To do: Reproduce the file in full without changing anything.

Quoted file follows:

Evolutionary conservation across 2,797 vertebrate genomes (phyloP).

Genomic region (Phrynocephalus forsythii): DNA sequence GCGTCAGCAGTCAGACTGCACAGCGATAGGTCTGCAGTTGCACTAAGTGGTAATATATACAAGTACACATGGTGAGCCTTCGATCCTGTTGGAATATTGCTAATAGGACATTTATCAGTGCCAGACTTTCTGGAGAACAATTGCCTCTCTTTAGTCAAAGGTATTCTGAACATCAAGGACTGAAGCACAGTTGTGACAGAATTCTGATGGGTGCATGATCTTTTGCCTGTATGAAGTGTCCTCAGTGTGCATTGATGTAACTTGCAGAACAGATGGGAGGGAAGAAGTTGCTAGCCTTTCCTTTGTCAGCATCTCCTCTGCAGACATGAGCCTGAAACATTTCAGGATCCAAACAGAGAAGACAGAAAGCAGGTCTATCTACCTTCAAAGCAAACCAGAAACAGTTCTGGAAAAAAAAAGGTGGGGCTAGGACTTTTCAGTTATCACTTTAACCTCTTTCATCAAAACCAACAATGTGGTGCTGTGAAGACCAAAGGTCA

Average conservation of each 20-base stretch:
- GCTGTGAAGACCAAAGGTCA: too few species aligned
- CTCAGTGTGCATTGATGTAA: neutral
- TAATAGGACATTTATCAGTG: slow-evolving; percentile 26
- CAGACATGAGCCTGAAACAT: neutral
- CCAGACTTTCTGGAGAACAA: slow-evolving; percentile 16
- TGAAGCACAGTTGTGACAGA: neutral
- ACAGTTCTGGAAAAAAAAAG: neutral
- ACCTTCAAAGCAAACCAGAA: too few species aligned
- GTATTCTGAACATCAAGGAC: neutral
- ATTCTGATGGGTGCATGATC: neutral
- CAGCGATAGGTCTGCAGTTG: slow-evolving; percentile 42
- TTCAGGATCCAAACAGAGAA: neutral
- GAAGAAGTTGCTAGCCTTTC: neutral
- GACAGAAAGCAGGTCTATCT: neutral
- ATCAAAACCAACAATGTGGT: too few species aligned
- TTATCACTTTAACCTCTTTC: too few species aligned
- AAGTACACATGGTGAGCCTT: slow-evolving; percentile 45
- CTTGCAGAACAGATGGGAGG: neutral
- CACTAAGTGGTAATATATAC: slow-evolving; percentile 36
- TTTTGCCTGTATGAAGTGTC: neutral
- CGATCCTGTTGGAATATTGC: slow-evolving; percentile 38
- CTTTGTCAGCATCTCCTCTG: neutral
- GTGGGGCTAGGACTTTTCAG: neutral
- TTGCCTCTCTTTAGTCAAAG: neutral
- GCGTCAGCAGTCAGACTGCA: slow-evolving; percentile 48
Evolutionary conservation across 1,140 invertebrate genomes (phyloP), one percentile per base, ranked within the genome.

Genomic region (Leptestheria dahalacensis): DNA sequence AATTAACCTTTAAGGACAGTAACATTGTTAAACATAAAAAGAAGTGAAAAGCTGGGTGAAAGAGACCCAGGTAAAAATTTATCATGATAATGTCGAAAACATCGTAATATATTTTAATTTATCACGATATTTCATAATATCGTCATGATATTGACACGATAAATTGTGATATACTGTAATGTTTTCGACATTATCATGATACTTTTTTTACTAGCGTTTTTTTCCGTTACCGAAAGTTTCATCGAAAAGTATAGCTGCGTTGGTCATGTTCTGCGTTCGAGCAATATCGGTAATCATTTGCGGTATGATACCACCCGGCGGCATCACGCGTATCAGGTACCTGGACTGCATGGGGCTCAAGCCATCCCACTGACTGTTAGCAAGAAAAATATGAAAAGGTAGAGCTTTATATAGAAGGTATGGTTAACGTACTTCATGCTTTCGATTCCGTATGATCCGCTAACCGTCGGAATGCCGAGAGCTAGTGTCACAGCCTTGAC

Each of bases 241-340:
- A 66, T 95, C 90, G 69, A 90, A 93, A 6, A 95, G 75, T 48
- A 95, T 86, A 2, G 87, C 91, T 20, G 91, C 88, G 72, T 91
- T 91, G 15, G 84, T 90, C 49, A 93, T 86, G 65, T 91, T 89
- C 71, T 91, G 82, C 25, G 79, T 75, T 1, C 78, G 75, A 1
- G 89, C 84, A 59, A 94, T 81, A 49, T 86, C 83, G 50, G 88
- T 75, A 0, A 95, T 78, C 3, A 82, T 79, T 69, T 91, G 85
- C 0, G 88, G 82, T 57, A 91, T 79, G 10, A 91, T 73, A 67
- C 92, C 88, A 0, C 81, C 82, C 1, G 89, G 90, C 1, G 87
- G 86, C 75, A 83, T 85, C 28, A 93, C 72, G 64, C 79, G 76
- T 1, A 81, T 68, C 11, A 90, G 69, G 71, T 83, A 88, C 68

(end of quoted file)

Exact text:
Evolutionary conservation across 2,797 vertebrate genomes (phyloP).

Genomic region (Phrynocephalus forsythii): DNA sequence GCGTCAGCAGTCAGACTGCACAGCGATAGGTCTGCAGTTGCACTAAGTGGTAATATATACAAGTACACATGGTGAGCCTTCGATCCTGTTGGAATATTGCTAATAGGACATTTATCAGTGCCAGACTTTCTGGAGAACAATTGCCTCTCTTTAGTCAAAGGTATTCTGAACATCAAGGACTGAAGCACAGTTGTGACAGAATTCTGATGGGTGCATGATCTTTTGCCTGTATGAAGTGTCCTCAGTGTGCATTGATGTAACTTGCAGAACAGATGGGAGGGAAGAAGTTGCTAGCCTTTCCTTTGTCAGCATCTCCTCTGCAGACATGAGCCTGAAACATTTCAGGATCCAAACAGAGAAGACAGAAAGCAGGTCTATCTACCTTCAAAGCAAACCAGAAACAGTTCTGGAAAAAAAAAGGTGGGGCTAGGACTTTTCAGTTATCACTTTAACCTCTTTCATCAAAACCAACAATGTGGTGCTGTGAAGACCAAAGGTCA

Average conservation of each 20-base stretch:
- GCTGTGAAGACCAAAGGTCA: too few species aligned
- CTCAGTGTGCATTGATGTAA: neutral
- TAATAGGACATTTATCAGTG: slow-evolving; percentile 26
- CAGACATGAGCCTGAAACAT: neutral
- CCAGACTTTCTGGAGAACAA: slow-evolving; percentile 16
- TGAAGCACAGTTGTGACAGA: neutral
- ACAGTTCTGGAAAAAAAAAG: neutral
- ACCTTCAAAGCAAACCAGAA: too few species aligned
- GTATTCTGAACATCAAGGAC: neutral
- ATTCTGATGGGTGCATGATC: neutral
- CAGCGATAGGTCTGCAGTTG: slow-evolving; percentile 42
- TTCAGGATCCAAACAGAGAA: neutral
- GAAGAAGTTGCTAGCCTTTC: neutral
- GACAGAAAGCAGGTCTATCT: neutral
- ATCAAAACCAACAATGTGGT: too few species aligned
- TTATCACTTTAACCTCTTTC: too few species aligned
- AAGTACACATGGTGAGCCTT: slow-evolving; percentile 45
- CTTGCAGAACAGATGGGAGG: neutral
- CACTAAGTGGTAATATATAC: slow-evolving; percentile 36
- TTTTGCCTGTATGAAGTGTC: neutral
- CGATCCTGTTGGAATATTGC: slow-evolving; percentile 38
- CTTTGTCAGCATCTCCTCTG: neutral
- GTGGGGCTAGGACTTTTCAG: neutral
- TTGCCTCTCTTTAGTCAAAG: neutral
- GCGTCAGCAGTCAGACTGCA: slow-evolving; percentile 48
Evolutionary conservation across 1,140 invertebrate genomes (phyloP), one percentile per base, ranked within the genome.

Genomic region (Leptestheria dahalacensis): DNA sequence AATTAACCTTTAAGGACAGTAACATTGTTAAACATAAAAAGAAGTGAAAAGCTGGGTGAAAGAGACCCAGGTAAAAATTTATCATGATAATGTCGAAAACATCGTAATATATTTTAATTTATCACGATATTTCATAATATCGTCATGATATTGACACGATAAATTGTGATATACTGTAATGTTTTCGACATTATCATGATACTTTTTTTACTAGCGTTTTTTTCCGTTACCGAAAGTTTCATCGAAAAGTATAGCTGCGTTGGTCATGTTCTGCGTTCGAGCAATATCGGTAATCATTTGCGGTATGATACCACCCGGCGGCATCACGCGTATCAGGTACCTGGACTGCATGGGGCTCAAGCCATCCCACTGACTGTTAGCAAGAAAAATATGAAAAGGTAGAGCTTTATATAGAAGGTATGGTTAACGTACTTCATGCTTTCGATTCCGTATGATCCGCTAACCGTCGGAATGCCGAGAGCTAGTGTCACAGCCTTGAC

Each of bases 241-340:
- A 66, T 95, C 90, G 69, A 90, A 93, A 6, A 95, G 75, T 48
- A 95, T 86, A 2, G 87, C 91, T 20, G 91, C 88, G 72, T 91
- T 91, G 15, G 84, T 90, C 49, A 93, T 86, G 65, T 91, T 89
- C 71, T 91, G 82, C 25, G 79, T 75, T 1, C 78, G 75, A 1
- G 89, C 84, A 59, A 94, T 81, A 49, T 86, C 83, G 50, G 88
- T 75, A 0, A 95, T 78, C 3, A 82, T 79, T 69, T 91, G 85
- C 0, G 88, G 82, T 57, A 91, T 79, G 10, A 91, T 73, A 67
- C 92, C 88, A 0, C 81, C 82, C 1, G 89, G 90, C 1, G 87
- G 86, C 75, A 83, T 85, C 28, A 93, C 72, G 64, C 79, G 76
- T 1, A 81, T 68, C 11, A 90, G 69, G 71, T 83, A 88, C 68